Recently, EDF and The Intersector Project teamed up to create a case study on the NYC Clean Heat program, a collaborative effort that included partners from private real estate interests, New York City, oil companies, and the Environmental Defense Fund. The program began in 2007 to improve the city’s air quality and the case study highlights the inter-workings of this cross-sector collaboration that has made NYC Clean Heat such a success.
The NYC Clean Heat project achieved success by transitioning over 3,300 buildings off of No. 6 and No. 4 oil (used to heat residential and commercial buildings in the winter), removing more than 300 tons of soot (PM2.5) from the air New Yorkers breathe. As a result, from 2011 to 2012, New York City was ranked number four for the cleanest air in the nation.
EDF was thrilled to work with the Intersector Project, a non-profit “conducting research in intersector collaboration, and conveying the findings to leaders in every sector to help them design and implement their own effective collaborative initiatives,” on this case study. They spotlight a model that we believes works: by bringing all the right people to the table (government, business, finance, non-profits, and more) and taking an inclusive approach, programs are most effective. NYC Clean Heat has clearly demonstrated this, so we were happy to have the opportunity to show how it works.
Broken up into five parts – The Story, The Collaboration, The Leadership, The Toolkit, and The Intersector Result – the case study aims to uncover what made this unique partnership such a success. Ideally, other big cities interested in improving air quality through energy use modifications will use this case study as a model to replicate New York’s success.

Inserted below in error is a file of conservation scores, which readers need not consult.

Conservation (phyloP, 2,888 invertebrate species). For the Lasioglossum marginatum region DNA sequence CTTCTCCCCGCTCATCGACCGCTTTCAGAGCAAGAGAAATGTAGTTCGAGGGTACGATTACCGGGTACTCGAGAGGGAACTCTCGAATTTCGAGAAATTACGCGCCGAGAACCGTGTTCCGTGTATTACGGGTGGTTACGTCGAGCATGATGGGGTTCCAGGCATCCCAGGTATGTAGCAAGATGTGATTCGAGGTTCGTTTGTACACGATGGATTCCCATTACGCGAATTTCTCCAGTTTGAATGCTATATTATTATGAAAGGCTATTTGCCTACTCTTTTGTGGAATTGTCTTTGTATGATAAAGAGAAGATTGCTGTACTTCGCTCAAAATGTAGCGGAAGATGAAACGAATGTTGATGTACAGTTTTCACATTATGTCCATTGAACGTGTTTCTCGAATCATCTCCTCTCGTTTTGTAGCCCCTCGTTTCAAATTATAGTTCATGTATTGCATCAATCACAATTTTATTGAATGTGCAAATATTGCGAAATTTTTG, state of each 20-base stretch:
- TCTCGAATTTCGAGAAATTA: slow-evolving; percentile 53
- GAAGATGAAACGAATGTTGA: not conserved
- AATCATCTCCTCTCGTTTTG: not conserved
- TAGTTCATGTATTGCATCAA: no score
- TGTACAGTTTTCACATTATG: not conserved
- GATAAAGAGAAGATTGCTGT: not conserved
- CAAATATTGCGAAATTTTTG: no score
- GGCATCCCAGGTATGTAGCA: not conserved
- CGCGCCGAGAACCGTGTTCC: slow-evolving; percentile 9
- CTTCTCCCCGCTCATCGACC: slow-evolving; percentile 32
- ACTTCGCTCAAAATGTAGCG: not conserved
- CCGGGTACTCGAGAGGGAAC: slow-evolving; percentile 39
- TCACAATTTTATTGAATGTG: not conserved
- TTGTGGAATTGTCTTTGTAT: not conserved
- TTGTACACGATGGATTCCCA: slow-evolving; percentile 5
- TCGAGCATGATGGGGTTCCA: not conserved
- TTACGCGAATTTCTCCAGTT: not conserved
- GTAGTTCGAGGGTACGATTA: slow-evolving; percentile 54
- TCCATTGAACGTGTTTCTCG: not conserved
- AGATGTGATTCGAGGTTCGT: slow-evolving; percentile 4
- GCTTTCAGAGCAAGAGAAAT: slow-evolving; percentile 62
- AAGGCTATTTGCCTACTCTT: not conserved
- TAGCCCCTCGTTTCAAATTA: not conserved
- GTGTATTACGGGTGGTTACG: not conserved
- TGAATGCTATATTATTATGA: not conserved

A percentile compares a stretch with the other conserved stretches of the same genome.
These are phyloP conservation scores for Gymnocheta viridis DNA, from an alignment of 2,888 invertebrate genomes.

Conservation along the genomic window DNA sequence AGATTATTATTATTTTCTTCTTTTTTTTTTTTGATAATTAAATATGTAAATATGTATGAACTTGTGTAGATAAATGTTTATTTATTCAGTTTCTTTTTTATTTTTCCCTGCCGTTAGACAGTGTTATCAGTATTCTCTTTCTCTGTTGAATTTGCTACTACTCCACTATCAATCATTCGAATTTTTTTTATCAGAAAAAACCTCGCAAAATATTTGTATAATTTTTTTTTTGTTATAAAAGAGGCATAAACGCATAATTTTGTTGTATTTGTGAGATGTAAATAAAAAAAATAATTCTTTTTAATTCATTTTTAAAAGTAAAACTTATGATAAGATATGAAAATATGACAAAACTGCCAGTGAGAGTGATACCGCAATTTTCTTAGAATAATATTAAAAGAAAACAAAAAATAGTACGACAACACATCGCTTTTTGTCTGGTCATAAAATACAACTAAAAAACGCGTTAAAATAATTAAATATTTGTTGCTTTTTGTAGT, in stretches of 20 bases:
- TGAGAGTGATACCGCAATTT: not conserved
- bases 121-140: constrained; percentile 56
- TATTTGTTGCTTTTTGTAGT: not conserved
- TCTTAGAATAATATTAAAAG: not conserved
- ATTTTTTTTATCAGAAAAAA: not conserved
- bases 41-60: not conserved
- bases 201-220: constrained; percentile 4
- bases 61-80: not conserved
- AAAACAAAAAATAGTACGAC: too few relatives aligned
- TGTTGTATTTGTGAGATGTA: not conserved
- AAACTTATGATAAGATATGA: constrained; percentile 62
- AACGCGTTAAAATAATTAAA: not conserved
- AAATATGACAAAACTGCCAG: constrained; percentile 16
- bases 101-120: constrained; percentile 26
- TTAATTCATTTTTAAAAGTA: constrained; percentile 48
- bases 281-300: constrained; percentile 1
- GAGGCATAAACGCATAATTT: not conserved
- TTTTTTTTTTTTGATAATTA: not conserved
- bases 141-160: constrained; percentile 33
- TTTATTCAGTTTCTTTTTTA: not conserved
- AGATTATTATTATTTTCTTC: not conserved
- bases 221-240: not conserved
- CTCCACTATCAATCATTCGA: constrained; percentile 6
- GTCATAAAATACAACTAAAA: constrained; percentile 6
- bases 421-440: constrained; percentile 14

Some of the key takeaways outlined in the case study include:
- Approximately 3,500 buildings converted since 2011, resulting in an estimated 320-ton drop in the amount of airborne soot; this drop has saved an estimated 800 lives and 2,000 hospital visits of local residents. Overall, a 25 percent reduction in air pollution related health incidents.
- Andy Darrell and others at EDF provided leadership to catalyze the program, and recognized the opportunity for a partnership with the City of New York.
- Collaboration across diverse sectors can provide successful, long-term program results.
We hope that the NYC Clean Heat model can continue to be used in New York City to tackle broader issues, such as building-wide energy efficiency and energy affordability. We also feel that the NYC Clean Heat model can be used in other cities to tackle similar issues. For example, the city of White Plains, NY is in the process of proposing legislation similar to what is currently in place in New York City, phasing out the use of heavy heating oil. They and other cities looking to de-carbonize their energy use should look to this case study as a guide.